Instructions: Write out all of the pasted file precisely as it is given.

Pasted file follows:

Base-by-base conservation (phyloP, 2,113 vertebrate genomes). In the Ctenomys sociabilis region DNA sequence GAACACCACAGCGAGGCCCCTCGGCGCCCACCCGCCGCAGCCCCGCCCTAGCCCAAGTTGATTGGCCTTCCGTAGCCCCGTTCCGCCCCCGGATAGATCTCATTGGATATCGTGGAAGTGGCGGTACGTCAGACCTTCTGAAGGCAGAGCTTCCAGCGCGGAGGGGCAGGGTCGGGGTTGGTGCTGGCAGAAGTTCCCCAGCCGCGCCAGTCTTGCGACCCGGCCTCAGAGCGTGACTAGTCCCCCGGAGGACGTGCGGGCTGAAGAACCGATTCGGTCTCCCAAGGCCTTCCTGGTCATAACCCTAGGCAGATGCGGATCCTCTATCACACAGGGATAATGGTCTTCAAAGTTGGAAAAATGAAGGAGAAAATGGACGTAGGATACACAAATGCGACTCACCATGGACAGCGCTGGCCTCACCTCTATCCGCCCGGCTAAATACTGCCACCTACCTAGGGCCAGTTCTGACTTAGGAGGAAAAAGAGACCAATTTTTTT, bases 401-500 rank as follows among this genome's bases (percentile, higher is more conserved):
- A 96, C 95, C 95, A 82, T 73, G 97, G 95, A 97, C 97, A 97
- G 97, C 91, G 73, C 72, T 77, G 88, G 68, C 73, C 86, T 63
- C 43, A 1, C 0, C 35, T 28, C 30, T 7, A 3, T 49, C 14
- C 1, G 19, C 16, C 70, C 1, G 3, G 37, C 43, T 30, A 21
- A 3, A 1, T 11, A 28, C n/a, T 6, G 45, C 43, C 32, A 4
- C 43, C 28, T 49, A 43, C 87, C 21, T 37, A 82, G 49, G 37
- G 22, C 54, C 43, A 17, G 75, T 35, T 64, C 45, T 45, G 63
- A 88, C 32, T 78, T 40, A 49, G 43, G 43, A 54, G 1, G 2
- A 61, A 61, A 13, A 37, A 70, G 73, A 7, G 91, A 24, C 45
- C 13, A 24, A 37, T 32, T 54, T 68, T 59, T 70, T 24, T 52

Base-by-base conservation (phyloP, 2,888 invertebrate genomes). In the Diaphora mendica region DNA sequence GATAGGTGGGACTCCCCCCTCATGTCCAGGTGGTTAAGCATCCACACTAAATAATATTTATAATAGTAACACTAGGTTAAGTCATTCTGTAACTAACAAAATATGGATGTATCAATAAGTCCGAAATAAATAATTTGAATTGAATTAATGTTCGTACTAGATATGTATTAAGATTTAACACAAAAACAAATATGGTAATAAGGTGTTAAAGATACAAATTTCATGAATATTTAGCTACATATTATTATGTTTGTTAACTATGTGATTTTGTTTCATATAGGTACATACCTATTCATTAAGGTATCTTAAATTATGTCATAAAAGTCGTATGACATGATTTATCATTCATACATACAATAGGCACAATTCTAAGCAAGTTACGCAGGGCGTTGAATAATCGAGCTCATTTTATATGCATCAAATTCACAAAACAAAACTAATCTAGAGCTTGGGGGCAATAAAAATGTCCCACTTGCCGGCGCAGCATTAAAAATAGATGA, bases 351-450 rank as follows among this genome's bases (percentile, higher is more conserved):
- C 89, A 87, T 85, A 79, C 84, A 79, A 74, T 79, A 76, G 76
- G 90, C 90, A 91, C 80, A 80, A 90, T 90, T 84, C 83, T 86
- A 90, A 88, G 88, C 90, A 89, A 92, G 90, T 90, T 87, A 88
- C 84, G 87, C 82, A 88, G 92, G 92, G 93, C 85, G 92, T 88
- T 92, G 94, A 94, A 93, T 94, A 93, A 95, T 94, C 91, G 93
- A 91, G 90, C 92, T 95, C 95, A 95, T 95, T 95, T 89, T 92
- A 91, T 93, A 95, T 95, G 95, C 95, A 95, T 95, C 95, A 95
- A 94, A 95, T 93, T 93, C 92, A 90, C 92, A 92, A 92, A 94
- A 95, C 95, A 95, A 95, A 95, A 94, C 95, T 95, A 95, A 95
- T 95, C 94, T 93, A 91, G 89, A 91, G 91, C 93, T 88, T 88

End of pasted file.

Base-by-base conservation (phyloP, 2,113 vertebrate genomes). In the Ctenomys sociabilis region DNA sequence GAACACCACAGCGAGGCCCCTCGGCGCCCACCCGCCGCAGCCCCGCCCTAGCCCAAGTTGATTGGCCTTCCGTAGCCCCGTTCCGCCCCCGGATAGATCTCATTGGATATCGTGGAAGTGGCGGTACGTCAGACCTTCTGAAGGCAGAGCTTCCAGCGCGGAGGGGCAGGGTCGGGGTTGGTGCTGGCAGAAGTTCCCCAGCCGCGCCAGTCTTGCGACCCGGCCTCAGAGCGTGACTAGTCCCCCGGAGGACGTGCGGGCTGAAGAACCGATTCGGTCTCCCAAGGCCTTCCTGGTCATAACCCTAGGCAGATGCGGATCCTCTATCACACAGGGATAATGGTCTTCAAAGTTGGAAAAATGAAGGAGAAAATGGACGTAGGATACACAAATGCGACTCACCATGGACAGCGCTGGCCTCACCTCTATCCGCCCGGCTAAATACTGCCACCTACCTAGGGCCAGTTCTGACTTAGGAGGAAAAAGAGACCAATTTTTTT, bases 401-500 rank as follows among this genome's bases (percentile, higher is more conserved):
- A 96, C 95, C 95, A 82, T 73, G 97, G 95, A 97, C 97, A 97
- G 97, C 91, G 73, C 72, T 77, G 88, G 68, C 73, C 86, T 63
- C 43, A 1, C 0, C 35, T 28, C 30, T 7, A 3, T 49, C 14
- C 1, G 19, C 16, C 70, C 1, G 3, G 37, C 43, T 30, A 21
- A 3, A 1, T 11, A 28, C n/a, T 6, G 45, C 43, C 32, A 4
- C 43, C 28, T 49, A 43, C 87, C 21, T 37, A 82, G 49, G 37
- G 22, C 54, C 43, A 17, G 75, T 35, T 64, C 45, T 45, G 63
- A 88, C 32, T 78, T 40, A 49, G 43, G 43, A 54, G 1, G 2
- A 61, A 61, A 13, A 37, A 70, G 73, A 7, G 91, A 24, C 45
- C 13, A 24, A 37, T 32, T 54, T 68, T 59, T 70, T 24, T 52

Base-by-base conservation (phyloP, 2,888 invertebrate genomes). In the Diaphora mendica region DNA sequence GATAGGTGGGACTCCCCCCTCATGTCCAGGTGGTTAAGCATCCACACTAAATAATATTTATAATAGTAACACTAGGTTAAGTCATTCTGTAACTAACAAAATATGGATGTATCAATAAGTCCGAAATAAATAATTTGAATTGAATTAATGTTCGTACTAGATATGTATTAAGATTTAACACAAAAACAAATATGGTAATAAGGTGTTAAAGATACAAATTTCATGAATATTTAGCTACATATTATTATGTTTGTTAACTATGTGATTTTGTTTCATATAGGTACATACCTATTCATTAAGGTATCTTAAATTATGTCATAAAAGTCGTATGACATGATTTATCATTCATACATACAATAGGCACAATTCTAAGCAAGTTACGCAGGGCGTTGAATAATCGAGCTCATTTTATATGCATCAAATTCACAAAACAAAACTAATCTAGAGCTTGGGGGCAATAAAAATGTCCCACTTGCCGGCGCAGCATTAAAAATAGATGA, bases 351-450 rank as follows among this genome's bases (percentile, higher is more conserved):
- C 89, A 87, T 85, A 79, C 84, A 79, A 74, T 79, A 76, G 76
- G 90, C 90, A 91, C 80, A 80, A 90, T 90, T 84, C 83, T 86
- A 90, A 88, G 88, C 90, A 89, A 92, G 90, T 90, T 87, A 88
- C 84, G 87, C 82, A 88, G 92, G 92, G 93, C 85, G 92, T 88
- T 92, G 94, A 94, A 93, T 94, A 93, A 95, T 94, C 91, G 93
- A 91, G 90, C 92, T 95, C 95, A 95, T 95, T 95, T 89, T 92
- A 91, T 93, A 95, T 95, G 95, C 95, A 95, T 95, C 95, A 95
- A 94, A 95, T 93, T 93, C 92, A 90, C 92, A 92, A 92, A 94
- A 95, C 95, A 95, A 95, A 95, A 94, C 95, T 95, A 95, A 95
- T 95, C 94, T 93, A 91, G 89, A 91, G 91, C 93, T 88, T 88